Tag Archives: cheap vegetarian

Video of our $5 vegetarian food

I make silly videos of almost everything, so I pulled together this pummelvision video of photos Krista took for the $5/person/day project. Are you familiar with pummelvision? I love it because pummelvision does all the work. The only work I have to do is be organized with the photos, and mostly Krista does that for me. It’s great to watch this and re-live the whole month!

If the video moves too fast, you can click through to the photo set and walk down memory lane at your own pace here. And if you missed it when it was happening, you can read all the posts here. I’m still amazed by how the project turned out. We ate some really awesome food for >$5. And now I’m craving some gnocchi.


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day twenty-nine

(Click here for an explanation of the project.)

Here’s what we ate for $4.78 yesterday, January 30, 2011.

Uh-oh, only one more day after this! Are you going to miss us?


8 ounces TJ’s organic plain yogurt $0.70
1/4 cup cocoa hazelnut granola $0.22
2/3 banana $0.17


tempeh & fried egg sandwich with sprouts & chipotle aioli $1.31
mineola $0.42


red bean chipotle burgers on multigrain buns $1.11
baked onion rings $0.85

total $4.78

Whoa, that cocoa hazelnut granola recipe rules! And bonus points for being cheap yet decadent. We wanted to make some homemade organic cane syrup, but it always seems to come down to time. Even though it was not advised, we subbed honey to keep things simple and it still tasted great. I was surprised this was so cheap, hazelnuts and all. We are keeping the serving size small to keep it healthy. If you’re curious about nutrition, Jess calculated the info.

Those burgers were pretty great, too. It is tough to find a good veggie burger recipe. We are trying not to get all of our protein from soy, and trying not to buy so much processed food. There is so much highly processed “health food” and vegetarian products on the market today. It’s great to have that option, but we’re trying to do better as much as we can. I used chickpea flour as my flour of choice for the recipe. They definitely tasted like bean burgers, but they were good, flavorful bean burgers. Good thing we liked them, because I made a double recipe which will be four dinners for our family. At 22 cents a pop, they sure do make Boca Burgers seem like something we won’t need to buy for a very long time.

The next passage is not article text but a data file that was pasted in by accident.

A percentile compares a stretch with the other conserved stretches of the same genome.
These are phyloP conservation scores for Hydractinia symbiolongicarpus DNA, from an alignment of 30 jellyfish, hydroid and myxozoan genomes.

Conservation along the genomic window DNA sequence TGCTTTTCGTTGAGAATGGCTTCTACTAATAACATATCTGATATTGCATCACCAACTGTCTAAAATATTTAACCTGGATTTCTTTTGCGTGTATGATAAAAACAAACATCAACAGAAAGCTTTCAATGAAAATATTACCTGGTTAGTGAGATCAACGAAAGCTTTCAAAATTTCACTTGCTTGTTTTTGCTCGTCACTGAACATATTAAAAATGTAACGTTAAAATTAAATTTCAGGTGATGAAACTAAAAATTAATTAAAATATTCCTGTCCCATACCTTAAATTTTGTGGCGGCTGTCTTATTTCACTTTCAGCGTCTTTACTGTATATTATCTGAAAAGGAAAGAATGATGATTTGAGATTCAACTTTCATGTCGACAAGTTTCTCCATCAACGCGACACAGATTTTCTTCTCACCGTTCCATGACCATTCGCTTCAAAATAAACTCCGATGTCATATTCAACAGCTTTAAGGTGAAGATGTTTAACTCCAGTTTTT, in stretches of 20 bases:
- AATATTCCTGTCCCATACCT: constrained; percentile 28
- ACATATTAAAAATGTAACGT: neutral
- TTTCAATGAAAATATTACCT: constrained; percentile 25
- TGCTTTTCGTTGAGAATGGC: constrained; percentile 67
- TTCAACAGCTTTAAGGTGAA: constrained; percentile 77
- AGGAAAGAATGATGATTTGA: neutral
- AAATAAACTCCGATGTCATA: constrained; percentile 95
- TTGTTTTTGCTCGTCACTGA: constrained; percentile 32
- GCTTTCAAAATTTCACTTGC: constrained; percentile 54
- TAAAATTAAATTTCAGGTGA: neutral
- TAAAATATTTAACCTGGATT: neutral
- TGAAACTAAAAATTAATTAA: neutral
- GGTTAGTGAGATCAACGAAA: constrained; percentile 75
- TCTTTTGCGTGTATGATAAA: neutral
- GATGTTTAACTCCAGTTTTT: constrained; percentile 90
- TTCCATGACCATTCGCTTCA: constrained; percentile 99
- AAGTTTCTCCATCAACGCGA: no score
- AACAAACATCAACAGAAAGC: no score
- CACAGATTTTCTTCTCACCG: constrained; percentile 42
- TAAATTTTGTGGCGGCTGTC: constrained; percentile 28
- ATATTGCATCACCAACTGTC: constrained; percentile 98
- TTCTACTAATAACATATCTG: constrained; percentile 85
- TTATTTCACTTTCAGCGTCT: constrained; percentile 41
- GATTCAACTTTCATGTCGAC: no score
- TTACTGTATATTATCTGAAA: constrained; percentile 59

And holy crap, BAKED ONION RINGS! Those were the highlight of the meal. Maybe not as good as the real deal, but unbelievably close. Thanks, Martha.


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fifteen down, fifteen to go!

(Click here for an explanation of the project.)

Here’s what we ate for $4.30 yesterday, January 16, 2011.


overnight steel cut oats with raw apple and toasted pecans $0.59


2 large organic carrots $0.16
4 butternut stuffed shells with tomato porcini sauce $1.28


chickpea of the sea sandwich on day-old whole grain bread $0.92
blueberry pineapple smoothies $0.86


banana $0.25
1 tablespoon organic peanut butter $0.11
½ cup almond milk (Levi) $0.13

total $4.30

It’s vegan week over at the kitchn, so tonight’s dinner (linked above) and tomorrow’s will both feature recipes from some of the wonderful things they are posting. The chickpea of the sea sandwiches* were simple and everyone agreed it’s a dinner we’d eat again. We added a little kombu seaweed to give it a fishier flavor.